oldgeezersmoker

Preferred Member
Oct 7, 2016
1,737
1,646
The Gospel according to John Loring, from his 1999 article,Dating English Tinned Tobacco,
"I suspect that the aging of tobaccos treated with chemical additives and/or preservatives is effected in two ways. First, preservatives will retard the aging process. Second, the chemicals and the tobaccos will neither uniformly age nor maintain the original balance of flavors. Personal experiences leads me to believe that for at least the first decade the chemical component becomes more noticeable as the years go by. For these reasons I generally avoid 'cellering' of chemically treated or preserved tobaccos and tend to believe the manufacturers of those blends when they state that their blends are best smoked shortly after purchase."
Amen.
My experience is in accordance.

 

calabashed

Member
May 10, 2015
160
2
I actually think the perique in some VaPers looses some subtle flavors with time and air exposure, though on the flip side the Virginias improve and the flavors meld together better. I love Mac Baren's HH Acadian Perique with at least a couple years on it, but I also like it enough fresh that when I was stocking up I also stashed 1 pound in a large mason jar and vacuum sealed it as hard as possible with a Foodsaver attachment, which is to say about 10% atmospheric pressure. Should be able to open that one decades from now and still experience something very like what it was fresh. Sometimes I think this would be a good idea for folks to do with a lot of current blends, what with the uncertainty of production and regulation these days. Kind of like tobacco time capsules so future blenders would be able to recreate blends that have fallen out of production closer to what they were like at the time.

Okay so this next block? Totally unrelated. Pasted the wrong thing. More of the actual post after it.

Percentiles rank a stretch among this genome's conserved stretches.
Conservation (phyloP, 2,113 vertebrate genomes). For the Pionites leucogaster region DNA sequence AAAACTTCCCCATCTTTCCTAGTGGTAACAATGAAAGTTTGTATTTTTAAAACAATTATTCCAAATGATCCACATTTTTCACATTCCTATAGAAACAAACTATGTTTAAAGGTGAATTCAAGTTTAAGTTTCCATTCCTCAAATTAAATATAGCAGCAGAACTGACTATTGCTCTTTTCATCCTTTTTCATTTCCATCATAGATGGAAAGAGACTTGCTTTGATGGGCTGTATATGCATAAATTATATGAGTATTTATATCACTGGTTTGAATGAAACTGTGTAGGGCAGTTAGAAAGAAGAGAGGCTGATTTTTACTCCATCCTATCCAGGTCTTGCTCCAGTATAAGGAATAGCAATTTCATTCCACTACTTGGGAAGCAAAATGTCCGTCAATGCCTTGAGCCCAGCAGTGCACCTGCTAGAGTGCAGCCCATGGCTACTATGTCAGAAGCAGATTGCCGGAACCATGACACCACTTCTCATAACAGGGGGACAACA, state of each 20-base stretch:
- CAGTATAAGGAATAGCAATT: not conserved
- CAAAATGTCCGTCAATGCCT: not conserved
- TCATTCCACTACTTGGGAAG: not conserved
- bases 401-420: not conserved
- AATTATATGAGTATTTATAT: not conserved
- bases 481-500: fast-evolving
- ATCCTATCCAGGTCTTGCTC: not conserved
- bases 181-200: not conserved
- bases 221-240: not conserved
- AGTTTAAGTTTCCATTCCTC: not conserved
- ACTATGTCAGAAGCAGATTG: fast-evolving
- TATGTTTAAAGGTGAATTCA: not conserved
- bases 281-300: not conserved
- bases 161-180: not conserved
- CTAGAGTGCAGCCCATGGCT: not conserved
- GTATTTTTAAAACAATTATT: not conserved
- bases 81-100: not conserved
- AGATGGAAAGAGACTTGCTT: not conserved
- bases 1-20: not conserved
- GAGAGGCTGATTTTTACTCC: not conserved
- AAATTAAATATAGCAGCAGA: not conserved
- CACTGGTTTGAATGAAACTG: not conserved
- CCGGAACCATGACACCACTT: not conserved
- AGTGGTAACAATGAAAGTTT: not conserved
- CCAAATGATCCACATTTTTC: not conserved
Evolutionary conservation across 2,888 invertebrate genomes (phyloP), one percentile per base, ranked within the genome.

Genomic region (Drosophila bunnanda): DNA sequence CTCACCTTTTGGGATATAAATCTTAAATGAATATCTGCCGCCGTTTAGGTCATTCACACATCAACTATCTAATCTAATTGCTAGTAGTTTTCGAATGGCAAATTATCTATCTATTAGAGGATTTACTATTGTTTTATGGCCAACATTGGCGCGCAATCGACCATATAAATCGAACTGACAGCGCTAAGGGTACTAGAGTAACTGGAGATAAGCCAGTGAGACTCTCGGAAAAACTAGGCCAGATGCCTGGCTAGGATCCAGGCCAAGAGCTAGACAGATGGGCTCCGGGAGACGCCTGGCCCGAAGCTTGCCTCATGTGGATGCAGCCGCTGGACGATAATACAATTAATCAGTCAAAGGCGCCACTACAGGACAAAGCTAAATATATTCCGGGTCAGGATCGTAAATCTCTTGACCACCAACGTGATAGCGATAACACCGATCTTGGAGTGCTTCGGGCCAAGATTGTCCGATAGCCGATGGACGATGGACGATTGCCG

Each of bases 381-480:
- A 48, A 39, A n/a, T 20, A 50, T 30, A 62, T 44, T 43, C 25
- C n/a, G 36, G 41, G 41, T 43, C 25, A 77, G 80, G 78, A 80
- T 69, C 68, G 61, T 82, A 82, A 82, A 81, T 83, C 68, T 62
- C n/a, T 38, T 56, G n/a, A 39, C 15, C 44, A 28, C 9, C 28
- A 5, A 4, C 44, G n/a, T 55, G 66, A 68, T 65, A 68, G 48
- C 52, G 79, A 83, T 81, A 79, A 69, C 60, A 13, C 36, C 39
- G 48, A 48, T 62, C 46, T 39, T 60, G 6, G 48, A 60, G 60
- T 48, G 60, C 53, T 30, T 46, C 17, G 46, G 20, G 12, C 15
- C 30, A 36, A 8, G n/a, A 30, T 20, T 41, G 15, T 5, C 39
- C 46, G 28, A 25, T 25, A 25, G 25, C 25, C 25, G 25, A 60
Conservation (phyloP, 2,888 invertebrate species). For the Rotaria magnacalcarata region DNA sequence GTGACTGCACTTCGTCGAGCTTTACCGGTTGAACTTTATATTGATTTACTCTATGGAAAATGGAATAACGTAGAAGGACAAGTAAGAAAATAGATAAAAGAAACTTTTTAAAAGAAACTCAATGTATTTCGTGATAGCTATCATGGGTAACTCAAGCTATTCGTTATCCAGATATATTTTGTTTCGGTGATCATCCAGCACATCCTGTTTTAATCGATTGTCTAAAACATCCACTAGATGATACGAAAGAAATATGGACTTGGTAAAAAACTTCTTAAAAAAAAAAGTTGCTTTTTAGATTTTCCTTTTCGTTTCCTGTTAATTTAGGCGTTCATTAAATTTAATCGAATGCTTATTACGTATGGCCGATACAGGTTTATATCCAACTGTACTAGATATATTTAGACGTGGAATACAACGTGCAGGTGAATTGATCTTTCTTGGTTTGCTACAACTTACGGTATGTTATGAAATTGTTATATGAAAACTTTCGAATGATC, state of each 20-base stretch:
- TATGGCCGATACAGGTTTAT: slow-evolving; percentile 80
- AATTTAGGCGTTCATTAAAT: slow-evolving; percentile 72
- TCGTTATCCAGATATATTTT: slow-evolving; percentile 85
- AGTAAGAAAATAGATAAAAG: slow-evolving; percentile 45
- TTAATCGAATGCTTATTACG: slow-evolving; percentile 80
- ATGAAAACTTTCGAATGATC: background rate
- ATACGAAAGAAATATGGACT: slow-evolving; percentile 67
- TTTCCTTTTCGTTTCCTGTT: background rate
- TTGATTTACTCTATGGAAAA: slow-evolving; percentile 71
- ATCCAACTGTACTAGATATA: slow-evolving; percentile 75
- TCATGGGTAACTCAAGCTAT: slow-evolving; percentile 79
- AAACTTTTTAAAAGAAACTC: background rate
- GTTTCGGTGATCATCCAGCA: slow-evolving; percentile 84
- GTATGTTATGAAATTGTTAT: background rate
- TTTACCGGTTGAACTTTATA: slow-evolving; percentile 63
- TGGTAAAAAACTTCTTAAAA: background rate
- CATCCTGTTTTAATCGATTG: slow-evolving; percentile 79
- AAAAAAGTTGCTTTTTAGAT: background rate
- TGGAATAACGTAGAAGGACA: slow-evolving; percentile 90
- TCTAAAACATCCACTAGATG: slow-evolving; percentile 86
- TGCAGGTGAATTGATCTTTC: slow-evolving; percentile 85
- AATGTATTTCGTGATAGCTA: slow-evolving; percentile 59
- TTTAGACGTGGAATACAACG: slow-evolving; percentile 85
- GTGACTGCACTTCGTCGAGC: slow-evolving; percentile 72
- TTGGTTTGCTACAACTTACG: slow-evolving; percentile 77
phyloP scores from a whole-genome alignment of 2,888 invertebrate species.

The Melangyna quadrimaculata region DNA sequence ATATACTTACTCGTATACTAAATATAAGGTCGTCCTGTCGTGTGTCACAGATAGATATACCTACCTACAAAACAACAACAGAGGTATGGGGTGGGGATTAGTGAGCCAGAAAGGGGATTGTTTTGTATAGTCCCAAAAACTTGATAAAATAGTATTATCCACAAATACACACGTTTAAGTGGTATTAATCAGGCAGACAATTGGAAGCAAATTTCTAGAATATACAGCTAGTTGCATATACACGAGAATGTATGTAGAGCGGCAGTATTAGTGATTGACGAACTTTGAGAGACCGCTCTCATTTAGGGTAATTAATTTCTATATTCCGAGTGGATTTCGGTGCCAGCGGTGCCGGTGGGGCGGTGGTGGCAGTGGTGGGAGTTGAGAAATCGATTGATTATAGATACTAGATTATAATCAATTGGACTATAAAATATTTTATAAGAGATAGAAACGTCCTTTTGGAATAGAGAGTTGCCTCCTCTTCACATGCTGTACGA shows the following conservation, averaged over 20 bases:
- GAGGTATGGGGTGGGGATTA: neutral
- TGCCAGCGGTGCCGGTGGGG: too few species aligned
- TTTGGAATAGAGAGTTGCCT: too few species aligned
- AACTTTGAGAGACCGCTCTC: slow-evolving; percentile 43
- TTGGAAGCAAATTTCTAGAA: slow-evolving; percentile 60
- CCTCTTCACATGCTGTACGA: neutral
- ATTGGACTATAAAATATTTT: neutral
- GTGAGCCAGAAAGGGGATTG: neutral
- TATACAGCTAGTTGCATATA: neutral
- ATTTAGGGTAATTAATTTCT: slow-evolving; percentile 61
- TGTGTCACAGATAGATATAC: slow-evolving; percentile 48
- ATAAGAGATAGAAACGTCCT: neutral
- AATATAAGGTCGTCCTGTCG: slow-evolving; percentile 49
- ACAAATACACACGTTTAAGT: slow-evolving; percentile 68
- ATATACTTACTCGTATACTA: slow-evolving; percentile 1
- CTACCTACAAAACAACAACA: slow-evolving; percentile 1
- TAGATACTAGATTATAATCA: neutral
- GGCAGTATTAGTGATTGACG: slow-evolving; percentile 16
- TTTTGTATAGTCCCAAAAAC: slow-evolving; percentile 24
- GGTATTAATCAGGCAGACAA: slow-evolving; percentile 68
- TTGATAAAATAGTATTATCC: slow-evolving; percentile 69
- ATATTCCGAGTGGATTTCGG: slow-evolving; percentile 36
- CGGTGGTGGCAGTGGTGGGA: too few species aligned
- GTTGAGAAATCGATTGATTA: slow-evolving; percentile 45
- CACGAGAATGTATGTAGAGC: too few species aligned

curl

Preferred Member
Apr 29, 2014
719
441
Question about this post....
The Gospel according to John Loring, from his 1999 article,Dating English Tinned Tobacco,
"I suspect that the aging of tobaccos treated with chemical additives and/or preservatives is effected in two ways. First, preservatives will retard the aging process. Second, the chemicals and the tobaccos will neither uniformly age nor maintain the original balance of flavors. Personal experiences leads me to believe that for at least the first decade the chemical component becomes more noticeable as the years go by. For these reasons I generally avoid 'cellering' of chemically treated or preserved tobaccos and tend to believe the manufacturers of those blends when they state that their blends are best smoked shortly after purchase."
Amen.
My experience is in accordance.
...did Mr Loring specify any blends when he talked about additives and preservatives? Or can anyone else here name names?

 

jmatt

Preferred Member
Aug 25, 2014
760
4
At least one manufacturer gets annoyed at smokers faffing with his tobacco.